There are other benefits to sticking with the program, as well.
“Those who become Master Farmers are part of an elite group making environmental improvements. Producers develop a resource management system plan with NRCS to be in compliance. That plan identifies environmental concerns and develops a plan to reduce them under strict guidelines. After all concerns have been corrected, their plan receives approval.”
Some of the conservation funds, EQIP money, is actually put aside in a pool for Master Farmers, says Levy. “Those farmers also get preference points for their participation in the program. Those points give them a chance to have an edge in receiving funds to put conservation and environmental practices in place.”
How long does it typically take to go through the program?
“It depends. If they’ve got a situation where they’ve got land that is highly erodible or has other major environmental concern, it may take longer than farms that have already done major conservation improvements. So, it may take a few months or it could take several years to complete all three phases of the program.”
The program makes use of three “phases” of training.
Phase One involves classroom sessions that occur periodically throughout the year.
The Phase Two producers “attend field days and look at conservation practices — cover crops, soil health, nutrient requirements, all the things to help a producer reduce impacts on the environment. The field days are a benefit because they allow them to actually see how a simple practice like cover crops helps keep soil in place during winter. Or, how some cover crops can make some nutrients more available to subsequent crops in a rotation? Or, the benefits of reduced tillage.”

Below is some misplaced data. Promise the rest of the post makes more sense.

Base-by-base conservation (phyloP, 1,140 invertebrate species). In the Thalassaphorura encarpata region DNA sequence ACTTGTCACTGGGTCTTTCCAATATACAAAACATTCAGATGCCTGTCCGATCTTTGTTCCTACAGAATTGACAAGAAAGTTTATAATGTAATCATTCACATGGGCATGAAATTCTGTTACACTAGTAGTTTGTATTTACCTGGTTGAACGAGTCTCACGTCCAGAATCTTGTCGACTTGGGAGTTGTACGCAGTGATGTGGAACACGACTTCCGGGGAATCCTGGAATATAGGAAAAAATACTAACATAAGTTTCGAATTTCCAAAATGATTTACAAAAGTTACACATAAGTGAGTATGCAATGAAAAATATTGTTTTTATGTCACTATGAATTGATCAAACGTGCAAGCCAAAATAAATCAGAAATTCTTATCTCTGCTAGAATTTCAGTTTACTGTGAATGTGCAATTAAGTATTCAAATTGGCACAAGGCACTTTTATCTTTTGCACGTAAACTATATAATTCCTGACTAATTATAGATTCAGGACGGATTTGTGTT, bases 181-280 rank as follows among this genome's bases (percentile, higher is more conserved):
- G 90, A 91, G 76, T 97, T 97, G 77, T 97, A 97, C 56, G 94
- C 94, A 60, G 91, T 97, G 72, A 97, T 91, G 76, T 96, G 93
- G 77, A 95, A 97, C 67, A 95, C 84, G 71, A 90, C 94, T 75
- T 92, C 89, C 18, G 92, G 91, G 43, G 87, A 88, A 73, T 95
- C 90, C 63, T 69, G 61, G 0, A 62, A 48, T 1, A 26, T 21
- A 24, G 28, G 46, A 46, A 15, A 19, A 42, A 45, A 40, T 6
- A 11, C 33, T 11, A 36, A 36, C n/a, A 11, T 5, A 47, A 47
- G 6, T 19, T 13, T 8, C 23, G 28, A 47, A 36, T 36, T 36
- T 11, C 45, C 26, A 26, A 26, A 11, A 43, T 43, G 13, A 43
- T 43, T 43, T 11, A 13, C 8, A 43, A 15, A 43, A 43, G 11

Phase Three is where producers “actually develop and implement the resource management system plan. That’s done, as mentioned before, with NRCS experts.
“Once they complete the program, they’re awarded certification from the Louisiana commissioner of agriculture. That certification is good for five years. Once Master Farmers, they’ll need to continue to go to educational meetings to get continuing education credits.